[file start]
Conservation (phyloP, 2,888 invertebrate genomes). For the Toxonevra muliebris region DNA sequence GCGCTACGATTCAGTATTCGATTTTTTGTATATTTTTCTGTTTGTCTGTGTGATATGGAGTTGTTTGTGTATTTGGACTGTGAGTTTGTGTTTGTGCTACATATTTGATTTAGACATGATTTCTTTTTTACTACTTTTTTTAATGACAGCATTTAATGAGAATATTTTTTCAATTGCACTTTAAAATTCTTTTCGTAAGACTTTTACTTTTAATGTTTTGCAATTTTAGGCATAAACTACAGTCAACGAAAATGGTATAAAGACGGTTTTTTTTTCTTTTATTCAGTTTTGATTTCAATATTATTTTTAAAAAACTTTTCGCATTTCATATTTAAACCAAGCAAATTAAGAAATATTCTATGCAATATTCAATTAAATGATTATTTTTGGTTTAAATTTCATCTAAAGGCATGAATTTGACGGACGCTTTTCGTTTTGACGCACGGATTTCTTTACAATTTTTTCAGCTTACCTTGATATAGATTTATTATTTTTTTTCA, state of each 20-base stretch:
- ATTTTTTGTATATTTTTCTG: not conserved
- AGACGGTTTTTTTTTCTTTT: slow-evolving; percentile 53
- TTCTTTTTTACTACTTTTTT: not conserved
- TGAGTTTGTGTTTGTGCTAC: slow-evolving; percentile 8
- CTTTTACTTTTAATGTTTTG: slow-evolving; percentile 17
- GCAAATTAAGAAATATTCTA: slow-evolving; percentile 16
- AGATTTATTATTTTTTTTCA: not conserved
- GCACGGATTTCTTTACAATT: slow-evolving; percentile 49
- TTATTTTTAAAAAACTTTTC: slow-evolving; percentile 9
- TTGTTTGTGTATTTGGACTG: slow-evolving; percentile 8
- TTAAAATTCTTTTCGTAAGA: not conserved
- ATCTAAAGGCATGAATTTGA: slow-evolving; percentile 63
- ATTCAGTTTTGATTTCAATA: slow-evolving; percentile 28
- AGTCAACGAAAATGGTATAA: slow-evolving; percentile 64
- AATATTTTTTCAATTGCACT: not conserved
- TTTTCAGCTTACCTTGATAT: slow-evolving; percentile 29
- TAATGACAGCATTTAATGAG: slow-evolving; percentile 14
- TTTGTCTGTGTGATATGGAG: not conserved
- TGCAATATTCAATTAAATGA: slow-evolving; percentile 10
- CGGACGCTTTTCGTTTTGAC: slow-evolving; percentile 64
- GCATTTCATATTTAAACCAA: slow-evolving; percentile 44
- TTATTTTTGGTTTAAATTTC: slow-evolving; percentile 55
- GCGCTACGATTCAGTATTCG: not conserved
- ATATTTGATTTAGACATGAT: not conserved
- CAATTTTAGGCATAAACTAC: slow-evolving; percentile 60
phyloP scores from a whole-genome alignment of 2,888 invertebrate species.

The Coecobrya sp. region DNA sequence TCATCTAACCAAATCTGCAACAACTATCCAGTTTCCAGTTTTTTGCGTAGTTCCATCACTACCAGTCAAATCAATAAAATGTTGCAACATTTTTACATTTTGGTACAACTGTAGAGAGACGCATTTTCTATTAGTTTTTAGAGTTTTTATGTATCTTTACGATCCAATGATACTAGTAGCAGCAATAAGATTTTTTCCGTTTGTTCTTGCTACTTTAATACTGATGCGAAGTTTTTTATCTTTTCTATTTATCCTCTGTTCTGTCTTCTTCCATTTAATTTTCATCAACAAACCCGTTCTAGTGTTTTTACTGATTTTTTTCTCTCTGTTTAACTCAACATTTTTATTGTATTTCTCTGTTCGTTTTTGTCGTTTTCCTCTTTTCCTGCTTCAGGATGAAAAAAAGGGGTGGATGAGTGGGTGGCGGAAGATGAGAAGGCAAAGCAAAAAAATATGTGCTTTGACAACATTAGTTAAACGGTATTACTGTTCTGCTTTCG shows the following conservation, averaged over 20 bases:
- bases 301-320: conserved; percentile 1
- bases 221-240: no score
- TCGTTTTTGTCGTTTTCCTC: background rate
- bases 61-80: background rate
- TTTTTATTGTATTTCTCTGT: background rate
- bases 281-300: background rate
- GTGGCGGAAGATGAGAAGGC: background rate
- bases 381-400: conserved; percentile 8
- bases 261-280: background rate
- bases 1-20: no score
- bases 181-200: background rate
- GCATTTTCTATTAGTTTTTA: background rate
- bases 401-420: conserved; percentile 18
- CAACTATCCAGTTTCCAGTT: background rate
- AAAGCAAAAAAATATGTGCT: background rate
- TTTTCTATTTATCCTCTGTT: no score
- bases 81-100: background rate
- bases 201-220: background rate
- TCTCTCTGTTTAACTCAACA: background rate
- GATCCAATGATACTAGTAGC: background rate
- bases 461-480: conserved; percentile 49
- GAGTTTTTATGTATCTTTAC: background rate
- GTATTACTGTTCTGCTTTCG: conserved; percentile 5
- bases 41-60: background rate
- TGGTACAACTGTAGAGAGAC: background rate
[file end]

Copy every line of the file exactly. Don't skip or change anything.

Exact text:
Conservation (phyloP, 2,888 invertebrate genomes). For the Toxonevra muliebris region DNA sequence GCGCTACGATTCAGTATTCGATTTTTTGTATATTTTTCTGTTTGTCTGTGTGATATGGAGTTGTTTGTGTATTTGGACTGTGAGTTTGTGTTTGTGCTACATATTTGATTTAGACATGATTTCTTTTTTACTACTTTTTTTAATGACAGCATTTAATGAGAATATTTTTTCAATTGCACTTTAAAATTCTTTTCGTAAGACTTTTACTTTTAATGTTTTGCAATTTTAGGCATAAACTACAGTCAACGAAAATGGTATAAAGACGGTTTTTTTTTCTTTTATTCAGTTTTGATTTCAATATTATTTTTAAAAAACTTTTCGCATTTCATATTTAAACCAAGCAAATTAAGAAATATTCTATGCAATATTCAATTAAATGATTATTTTTGGTTTAAATTTCATCTAAAGGCATGAATTTGACGGACGCTTTTCGTTTTGACGCACGGATTTCTTTACAATTTTTTCAGCTTACCTTGATATAGATTTATTATTTTTTTTCA, state of each 20-base stretch:
- ATTTTTTGTATATTTTTCTG: not conserved
- AGACGGTTTTTTTTTCTTTT: slow-evolving; percentile 53
- TTCTTTTTTACTACTTTTTT: not conserved
- TGAGTTTGTGTTTGTGCTAC: slow-evolving; percentile 8
- CTTTTACTTTTAATGTTTTG: slow-evolving; percentile 17
- GCAAATTAAGAAATATTCTA: slow-evolving; percentile 16
- AGATTTATTATTTTTTTTCA: not conserved
- GCACGGATTTCTTTACAATT: slow-evolving; percentile 49
- TTATTTTTAAAAAACTTTTC: slow-evolving; percentile 9
- TTGTTTGTGTATTTGGACTG: slow-evolving; percentile 8
- TTAAAATTCTTTTCGTAAGA: not conserved
- ATCTAAAGGCATGAATTTGA: slow-evolving; percentile 63
- ATTCAGTTTTGATTTCAATA: slow-evolving; percentile 28
- AGTCAACGAAAATGGTATAA: slow-evolving; percentile 64
- AATATTTTTTCAATTGCACT: not conserved
- TTTTCAGCTTACCTTGATAT: slow-evolving; percentile 29
- TAATGACAGCATTTAATGAG: slow-evolving; percentile 14
- TTTGTCTGTGTGATATGGAG: not conserved
- TGCAATATTCAATTAAATGA: slow-evolving; percentile 10
- CGGACGCTTTTCGTTTTGAC: slow-evolving; percentile 64
- GCATTTCATATTTAAACCAA: slow-evolving; percentile 44
- TTATTTTTGGTTTAAATTTC: slow-evolving; percentile 55
- GCGCTACGATTCAGTATTCG: not conserved
- ATATTTGATTTAGACATGAT: not conserved
- CAATTTTAGGCATAAACTAC: slow-evolving; percentile 60
phyloP scores from a whole-genome alignment of 2,888 invertebrate species.

The Coecobrya sp. region DNA sequence TCATCTAACCAAATCTGCAACAACTATCCAGTTTCCAGTTTTTTGCGTAGTTCCATCACTACCAGTCAAATCAATAAAATGTTGCAACATTTTTACATTTTGGTACAACTGTAGAGAGACGCATTTTCTATTAGTTTTTAGAGTTTTTATGTATCTTTACGATCCAATGATACTAGTAGCAGCAATAAGATTTTTTCCGTTTGTTCTTGCTACTTTAATACTGATGCGAAGTTTTTTATCTTTTCTATTTATCCTCTGTTCTGTCTTCTTCCATTTAATTTTCATCAACAAACCCGTTCTAGTGTTTTTACTGATTTTTTTCTCTCTGTTTAACTCAACATTTTTATTGTATTTCTCTGTTCGTTTTTGTCGTTTTCCTCTTTTCCTGCTTCAGGATGAAAAAAAGGGGTGGATGAGTGGGTGGCGGAAGATGAGAAGGCAAAGCAAAAAAATATGTGCTTTGACAACATTAGTTAAACGGTATTACTGTTCTGCTTTCG shows the following conservation, averaged over 20 bases:
- bases 301-320: conserved; percentile 1
- bases 221-240: no score
- TCGTTTTTGTCGTTTTCCTC: background rate
- bases 61-80: background rate
- TTTTTATTGTATTTCTCTGT: background rate
- bases 281-300: background rate
- GTGGCGGAAGATGAGAAGGC: background rate
- bases 381-400: conserved; percentile 8
- bases 261-280: background rate
- bases 1-20: no score
- bases 181-200: background rate
- GCATTTTCTATTAGTTTTTA: background rate
- bases 401-420: conserved; percentile 18
- CAACTATCCAGTTTCCAGTT: background rate
- AAAGCAAAAAAATATGTGCT: background rate
- TTTTCTATTTATCCTCTGTT: no score
- bases 81-100: background rate
- bases 201-220: background rate
- TCTCTCTGTTTAACTCAACA: background rate
- GATCCAATGATACTAGTAGC: background rate
- bases 461-480: conserved; percentile 49
- GAGTTTTTATGTATCTTTAC: background rate
- GTATTACTGTTCTGCTTTCG: conserved; percentile 5
- bases 41-60: background rate
- TGGTACAACTGTAGAGAGAC: background rate